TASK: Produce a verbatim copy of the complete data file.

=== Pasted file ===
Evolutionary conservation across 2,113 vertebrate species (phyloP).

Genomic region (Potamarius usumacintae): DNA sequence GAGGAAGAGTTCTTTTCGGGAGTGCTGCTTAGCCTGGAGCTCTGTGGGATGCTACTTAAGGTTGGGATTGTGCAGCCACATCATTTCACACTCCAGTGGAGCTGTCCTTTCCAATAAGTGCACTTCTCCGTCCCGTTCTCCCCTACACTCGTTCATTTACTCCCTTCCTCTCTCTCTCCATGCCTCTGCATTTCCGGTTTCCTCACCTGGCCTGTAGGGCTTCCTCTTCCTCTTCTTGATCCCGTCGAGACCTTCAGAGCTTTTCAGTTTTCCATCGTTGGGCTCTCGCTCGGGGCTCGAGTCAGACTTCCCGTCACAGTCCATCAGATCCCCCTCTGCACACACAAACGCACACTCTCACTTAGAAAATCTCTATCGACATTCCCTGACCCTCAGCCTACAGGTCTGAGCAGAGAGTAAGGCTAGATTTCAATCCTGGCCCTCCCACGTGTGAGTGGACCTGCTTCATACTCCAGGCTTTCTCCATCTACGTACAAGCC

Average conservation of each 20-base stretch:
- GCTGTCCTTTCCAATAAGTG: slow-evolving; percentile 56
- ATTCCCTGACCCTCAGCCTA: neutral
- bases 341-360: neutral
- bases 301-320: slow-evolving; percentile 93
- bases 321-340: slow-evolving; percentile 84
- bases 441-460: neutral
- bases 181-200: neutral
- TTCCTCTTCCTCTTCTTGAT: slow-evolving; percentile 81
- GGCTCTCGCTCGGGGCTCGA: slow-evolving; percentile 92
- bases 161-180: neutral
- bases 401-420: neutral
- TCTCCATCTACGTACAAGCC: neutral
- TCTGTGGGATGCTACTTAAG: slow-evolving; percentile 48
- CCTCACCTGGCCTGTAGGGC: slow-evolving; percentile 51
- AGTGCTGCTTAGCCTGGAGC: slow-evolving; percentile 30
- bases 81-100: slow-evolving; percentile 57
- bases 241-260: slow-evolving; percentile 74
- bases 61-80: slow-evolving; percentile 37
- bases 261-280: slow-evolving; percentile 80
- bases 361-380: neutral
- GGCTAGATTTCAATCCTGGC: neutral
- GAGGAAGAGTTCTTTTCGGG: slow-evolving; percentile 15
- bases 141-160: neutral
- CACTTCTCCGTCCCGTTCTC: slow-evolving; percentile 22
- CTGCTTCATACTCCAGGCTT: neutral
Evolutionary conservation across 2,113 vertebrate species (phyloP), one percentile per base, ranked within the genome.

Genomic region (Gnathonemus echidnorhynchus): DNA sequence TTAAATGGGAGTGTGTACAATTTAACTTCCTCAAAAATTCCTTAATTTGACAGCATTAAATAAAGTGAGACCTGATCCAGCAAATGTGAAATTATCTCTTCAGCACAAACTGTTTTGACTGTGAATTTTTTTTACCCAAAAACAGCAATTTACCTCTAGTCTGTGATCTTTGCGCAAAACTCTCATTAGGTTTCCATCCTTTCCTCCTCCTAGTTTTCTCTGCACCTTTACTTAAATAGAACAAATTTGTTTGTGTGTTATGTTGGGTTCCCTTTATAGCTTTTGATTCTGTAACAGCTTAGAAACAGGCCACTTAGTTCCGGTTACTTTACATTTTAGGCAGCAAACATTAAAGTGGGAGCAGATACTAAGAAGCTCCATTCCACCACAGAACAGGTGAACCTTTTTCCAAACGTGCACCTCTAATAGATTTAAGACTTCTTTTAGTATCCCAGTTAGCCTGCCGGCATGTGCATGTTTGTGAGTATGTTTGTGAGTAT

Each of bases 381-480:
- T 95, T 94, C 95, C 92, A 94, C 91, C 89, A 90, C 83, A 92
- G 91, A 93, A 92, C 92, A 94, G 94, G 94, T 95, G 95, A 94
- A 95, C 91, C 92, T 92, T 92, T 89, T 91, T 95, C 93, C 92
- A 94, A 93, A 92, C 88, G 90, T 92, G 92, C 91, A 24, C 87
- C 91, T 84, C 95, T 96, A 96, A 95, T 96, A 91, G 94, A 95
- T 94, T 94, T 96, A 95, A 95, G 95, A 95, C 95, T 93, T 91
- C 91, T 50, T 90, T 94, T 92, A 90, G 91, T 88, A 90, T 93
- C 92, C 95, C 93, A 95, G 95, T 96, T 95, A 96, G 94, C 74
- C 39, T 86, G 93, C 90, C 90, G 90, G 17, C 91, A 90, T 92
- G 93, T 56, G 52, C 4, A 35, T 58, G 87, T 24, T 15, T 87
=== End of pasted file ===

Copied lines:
Evolutionary conservation across 2,113 vertebrate species (phyloP).

Genomic region (Potamarius usumacintae): DNA sequence GAGGAAGAGTTCTTTTCGGGAGTGCTGCTTAGCCTGGAGCTCTGTGGGATGCTACTTAAGGTTGGGATTGTGCAGCCACATCATTTCACACTCCAGTGGAGCTGTCCTTTCCAATAAGTGCACTTCTCCGTCCCGTTCTCCCCTACACTCGTTCATTTACTCCCTTCCTCTCTCTCTCCATGCCTCTGCATTTCCGGTTTCCTCACCTGGCCTGTAGGGCTTCCTCTTCCTCTTCTTGATCCCGTCGAGACCTTCAGAGCTTTTCAGTTTTCCATCGTTGGGCTCTCGCTCGGGGCTCGAGTCAGACTTCCCGTCACAGTCCATCAGATCCCCCTCTGCACACACAAACGCACACTCTCACTTAGAAAATCTCTATCGACATTCCCTGACCCTCAGCCTACAGGTCTGAGCAGAGAGTAAGGCTAGATTTCAATCCTGGCCCTCCCACGTGTGAGTGGACCTGCTTCATACTCCAGGCTTTCTCCATCTACGTACAAGCC

Average conservation of each 20-base stretch:
- GCTGTCCTTTCCAATAAGTG: slow-evolving; percentile 56
- ATTCCCTGACCCTCAGCCTA: neutral
- bases 341-360: neutral
- bases 301-320: slow-evolving; percentile 93
- bases 321-340: slow-evolving; percentile 84
- bases 441-460: neutral
- bases 181-200: neutral
- TTCCTCTTCCTCTTCTTGAT: slow-evolving; percentile 81
- GGCTCTCGCTCGGGGCTCGA: slow-evolving; percentile 92
- bases 161-180: neutral
- bases 401-420: neutral
- TCTCCATCTACGTACAAGCC: neutral
- TCTGTGGGATGCTACTTAAG: slow-evolving; percentile 48
- CCTCACCTGGCCTGTAGGGC: slow-evolving; percentile 51
- AGTGCTGCTTAGCCTGGAGC: slow-evolving; percentile 30
- bases 81-100: slow-evolving; percentile 57
- bases 241-260: slow-evolving; percentile 74
- bases 61-80: slow-evolving; percentile 37
- bases 261-280: slow-evolving; percentile 80
- bases 361-380: neutral
- GGCTAGATTTCAATCCTGGC: neutral
- GAGGAAGAGTTCTTTTCGGG: slow-evolving; percentile 15
- bases 141-160: neutral
- CACTTCTCCGTCCCGTTCTC: slow-evolving; percentile 22
- CTGCTTCATACTCCAGGCTT: neutral
Evolutionary conservation across 2,113 vertebrate species (phyloP), one percentile per base, ranked within the genome.

Genomic region (Gnathonemus echidnorhynchus): DNA sequence TTAAATGGGAGTGTGTACAATTTAACTTCCTCAAAAATTCCTTAATTTGACAGCATTAAATAAAGTGAGACCTGATCCAGCAAATGTGAAATTATCTCTTCAGCACAAACTGTTTTGACTGTGAATTTTTTTTACCCAAAAACAGCAATTTACCTCTAGTCTGTGATCTTTGCGCAAAACTCTCATTAGGTTTCCATCCTTTCCTCCTCCTAGTTTTCTCTGCACCTTTACTTAAATAGAACAAATTTGTTTGTGTGTTATGTTGGGTTCCCTTTATAGCTTTTGATTCTGTAACAGCTTAGAAACAGGCCACTTAGTTCCGGTTACTTTACATTTTAGGCAGCAAACATTAAAGTGGGAGCAGATACTAAGAAGCTCCATTCCACCACAGAACAGGTGAACCTTTTTCCAAACGTGCACCTCTAATAGATTTAAGACTTCTTTTAGTATCCCAGTTAGCCTGCCGGCATGTGCATGTTTGTGAGTATGTTTGTGAGTAT

Each of bases 381-480:
- T 95, T 94, C 95, C 92, A 94, C 91, C 89, A 90, C 83, A 92
- G 91, A 93, A 92, C 92, A 94, G 94, G 94, T 95, G 95, A 94
- A 95, C 91, C 92, T 92, T 92, T 89, T 91, T 95, C 93, C 92
- A 94, A 93, A 92, C 88, G 90, T 92, G 92, C 91, A 24, C 87
- C 91, T 84, C 95, T 96, A 96, A 95, T 96, A 91, G 94, A 95
- T 94, T 94, T 96, A 95, A 95, G 95, A 95, C 95, T 93, T 91
- C 91, T 50, T 90, T 94, T 92, A 90, G 91, T 88, A 90, T 93
- C 92, C 95, C 93, A 95, G 95, T 96, T 95, A 96, G 94, C 74
- C 39, T 86, G 93, C 90, C 90, G 90, G 17, C 91, A 90, T 92
- G 93, T 56, G 52, C 4, A 35, T 58, G 87, T 24, T 15, T 87